Multiple SARS-CoV-2 variants of concern (VOCs) have been emerging and some have been linked to an increase in case numbers globally. However, there is yet a lack of understanding of the molecular basis for the interactions between the human ACE2 (hACE2) receptor and these VOCs. Here we examined several VOCs including Alpha, Beta, and Gamma, and demonstrate that five variants receptor-binding domain (RBD) increased binding affinity for hACE2, and four variants pseudoviruses increased entry into susceptible cells. Crystal structures of hACE2-RBD complexes help identify the key residues facilitating changes in hACE2 binding affinity. Additionally, soluble hACE2 protein efficiently prevent most of the variants pseudoviruses. Our findings provide important molecular information and may help the development of novel therapeutic and prophylactic agents targeting these emerging mutants.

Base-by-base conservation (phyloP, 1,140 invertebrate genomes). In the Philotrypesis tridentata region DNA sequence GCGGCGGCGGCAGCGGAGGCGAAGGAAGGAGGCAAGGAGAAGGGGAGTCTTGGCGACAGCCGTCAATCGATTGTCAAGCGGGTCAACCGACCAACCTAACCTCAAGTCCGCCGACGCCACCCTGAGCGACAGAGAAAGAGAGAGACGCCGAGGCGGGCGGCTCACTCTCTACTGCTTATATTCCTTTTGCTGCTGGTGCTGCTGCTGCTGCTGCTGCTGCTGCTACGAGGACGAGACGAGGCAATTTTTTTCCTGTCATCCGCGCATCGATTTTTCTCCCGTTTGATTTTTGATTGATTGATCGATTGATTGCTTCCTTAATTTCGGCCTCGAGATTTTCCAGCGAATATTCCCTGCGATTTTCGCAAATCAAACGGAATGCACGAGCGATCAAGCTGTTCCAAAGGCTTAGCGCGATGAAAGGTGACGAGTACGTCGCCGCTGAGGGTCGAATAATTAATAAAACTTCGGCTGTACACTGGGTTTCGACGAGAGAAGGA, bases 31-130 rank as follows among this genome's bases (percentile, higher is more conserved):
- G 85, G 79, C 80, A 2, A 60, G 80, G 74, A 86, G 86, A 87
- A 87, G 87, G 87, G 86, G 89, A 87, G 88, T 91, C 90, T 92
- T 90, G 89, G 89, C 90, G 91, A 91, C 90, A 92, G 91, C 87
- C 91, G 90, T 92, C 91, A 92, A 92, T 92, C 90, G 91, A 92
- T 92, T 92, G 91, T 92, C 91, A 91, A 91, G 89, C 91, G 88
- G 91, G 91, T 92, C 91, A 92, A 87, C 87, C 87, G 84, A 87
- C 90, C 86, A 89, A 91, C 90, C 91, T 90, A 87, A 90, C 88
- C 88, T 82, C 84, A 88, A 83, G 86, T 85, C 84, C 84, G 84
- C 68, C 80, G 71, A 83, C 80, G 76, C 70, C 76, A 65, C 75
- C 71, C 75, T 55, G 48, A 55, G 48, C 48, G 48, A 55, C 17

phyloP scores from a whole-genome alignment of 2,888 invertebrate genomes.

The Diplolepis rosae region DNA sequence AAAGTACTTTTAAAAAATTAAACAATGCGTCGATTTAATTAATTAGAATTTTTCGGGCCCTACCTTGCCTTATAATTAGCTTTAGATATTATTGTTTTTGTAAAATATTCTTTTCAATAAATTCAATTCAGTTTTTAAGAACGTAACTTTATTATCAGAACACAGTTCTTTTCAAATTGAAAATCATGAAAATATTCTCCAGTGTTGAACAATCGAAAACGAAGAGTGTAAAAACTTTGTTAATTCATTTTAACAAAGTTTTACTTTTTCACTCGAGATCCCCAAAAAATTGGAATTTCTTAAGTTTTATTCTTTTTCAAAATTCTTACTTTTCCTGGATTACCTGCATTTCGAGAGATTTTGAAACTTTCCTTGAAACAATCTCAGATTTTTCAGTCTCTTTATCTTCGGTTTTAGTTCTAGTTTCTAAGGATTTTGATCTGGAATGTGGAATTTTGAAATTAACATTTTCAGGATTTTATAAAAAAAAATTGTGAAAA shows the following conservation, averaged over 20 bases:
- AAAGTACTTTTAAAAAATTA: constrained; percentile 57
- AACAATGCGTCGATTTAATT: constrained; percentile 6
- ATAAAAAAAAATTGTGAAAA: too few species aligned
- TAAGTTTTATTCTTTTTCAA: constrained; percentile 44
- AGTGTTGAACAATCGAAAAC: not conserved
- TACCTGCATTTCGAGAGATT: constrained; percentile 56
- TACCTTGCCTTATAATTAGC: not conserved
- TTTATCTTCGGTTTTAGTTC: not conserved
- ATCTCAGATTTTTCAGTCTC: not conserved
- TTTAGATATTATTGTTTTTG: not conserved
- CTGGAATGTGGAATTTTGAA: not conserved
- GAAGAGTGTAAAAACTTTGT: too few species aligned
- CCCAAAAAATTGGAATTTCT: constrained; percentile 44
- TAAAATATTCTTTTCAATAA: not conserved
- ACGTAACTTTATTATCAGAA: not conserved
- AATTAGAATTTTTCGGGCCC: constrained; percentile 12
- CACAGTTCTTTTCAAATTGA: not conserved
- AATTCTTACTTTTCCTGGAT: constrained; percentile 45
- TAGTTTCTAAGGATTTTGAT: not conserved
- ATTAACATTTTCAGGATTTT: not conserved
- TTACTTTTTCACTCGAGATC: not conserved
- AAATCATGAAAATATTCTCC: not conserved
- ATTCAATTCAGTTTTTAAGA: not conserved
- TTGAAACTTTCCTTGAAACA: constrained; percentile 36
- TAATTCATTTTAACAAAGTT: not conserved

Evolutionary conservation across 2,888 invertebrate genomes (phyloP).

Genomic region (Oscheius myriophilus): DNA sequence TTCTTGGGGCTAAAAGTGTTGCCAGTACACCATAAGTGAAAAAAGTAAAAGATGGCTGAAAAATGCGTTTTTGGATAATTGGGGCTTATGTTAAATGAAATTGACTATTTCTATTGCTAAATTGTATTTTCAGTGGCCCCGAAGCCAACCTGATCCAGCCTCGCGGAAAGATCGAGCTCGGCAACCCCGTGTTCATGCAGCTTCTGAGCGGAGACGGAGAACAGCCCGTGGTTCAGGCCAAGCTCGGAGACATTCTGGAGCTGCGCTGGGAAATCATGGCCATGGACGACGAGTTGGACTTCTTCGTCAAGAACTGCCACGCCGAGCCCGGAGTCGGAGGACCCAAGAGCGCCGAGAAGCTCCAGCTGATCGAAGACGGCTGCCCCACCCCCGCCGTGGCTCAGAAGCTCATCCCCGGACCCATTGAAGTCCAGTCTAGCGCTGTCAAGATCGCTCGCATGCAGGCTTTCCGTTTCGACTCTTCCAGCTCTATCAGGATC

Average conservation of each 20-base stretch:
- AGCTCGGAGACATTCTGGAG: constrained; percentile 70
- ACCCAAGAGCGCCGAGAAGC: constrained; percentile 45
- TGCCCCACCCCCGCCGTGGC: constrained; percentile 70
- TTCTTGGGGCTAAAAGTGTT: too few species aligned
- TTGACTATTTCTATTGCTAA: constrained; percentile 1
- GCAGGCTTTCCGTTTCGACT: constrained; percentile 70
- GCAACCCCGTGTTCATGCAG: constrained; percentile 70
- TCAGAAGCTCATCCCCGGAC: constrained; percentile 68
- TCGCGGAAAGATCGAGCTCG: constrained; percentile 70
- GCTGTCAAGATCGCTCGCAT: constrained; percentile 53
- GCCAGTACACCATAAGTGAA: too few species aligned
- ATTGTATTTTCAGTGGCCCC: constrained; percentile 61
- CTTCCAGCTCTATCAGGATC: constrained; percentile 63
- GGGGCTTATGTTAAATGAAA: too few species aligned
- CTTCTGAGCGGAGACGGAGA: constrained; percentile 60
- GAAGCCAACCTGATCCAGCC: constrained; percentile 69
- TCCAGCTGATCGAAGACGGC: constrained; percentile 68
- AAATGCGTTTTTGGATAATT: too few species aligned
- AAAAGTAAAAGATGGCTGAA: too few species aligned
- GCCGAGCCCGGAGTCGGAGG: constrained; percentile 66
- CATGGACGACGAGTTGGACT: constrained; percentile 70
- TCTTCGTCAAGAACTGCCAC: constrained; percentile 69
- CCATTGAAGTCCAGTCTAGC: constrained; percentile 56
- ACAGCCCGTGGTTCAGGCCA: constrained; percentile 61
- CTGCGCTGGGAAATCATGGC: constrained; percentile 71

Coronavirus disease 2019 (COVID-19) which is caused by SARS-CoV-2 has rapidly been declared as pandemic since its identification in late December 20191,2. Up-to date, although tremendous efforts have led to the development of vaccine, combine with the preventive measures prescribed by the government around the world, the transmission of the virus among human are still going and numerous SARS-CoV-2 mutations with uncertain consequences for viral replication and transmission are being increasingly identified. The mutation of the spike (S) protein in SARS-CoV-2 has drawn wide concerns because S proteins mediate viral entry via their interaction with the angiotensin-converting enzyme 2 (ACE2) receptor3,4 and are the major target for vaccine development. SARS-CoV-2 variant D614G in the S protein rapidly become dominant around the world5. Recently, several novel SARS-CoV-2 variants of concern (VOCs) carrying D614G mutation have been linked to an increased number of infections at a global scale (Supplementary Fig. 1).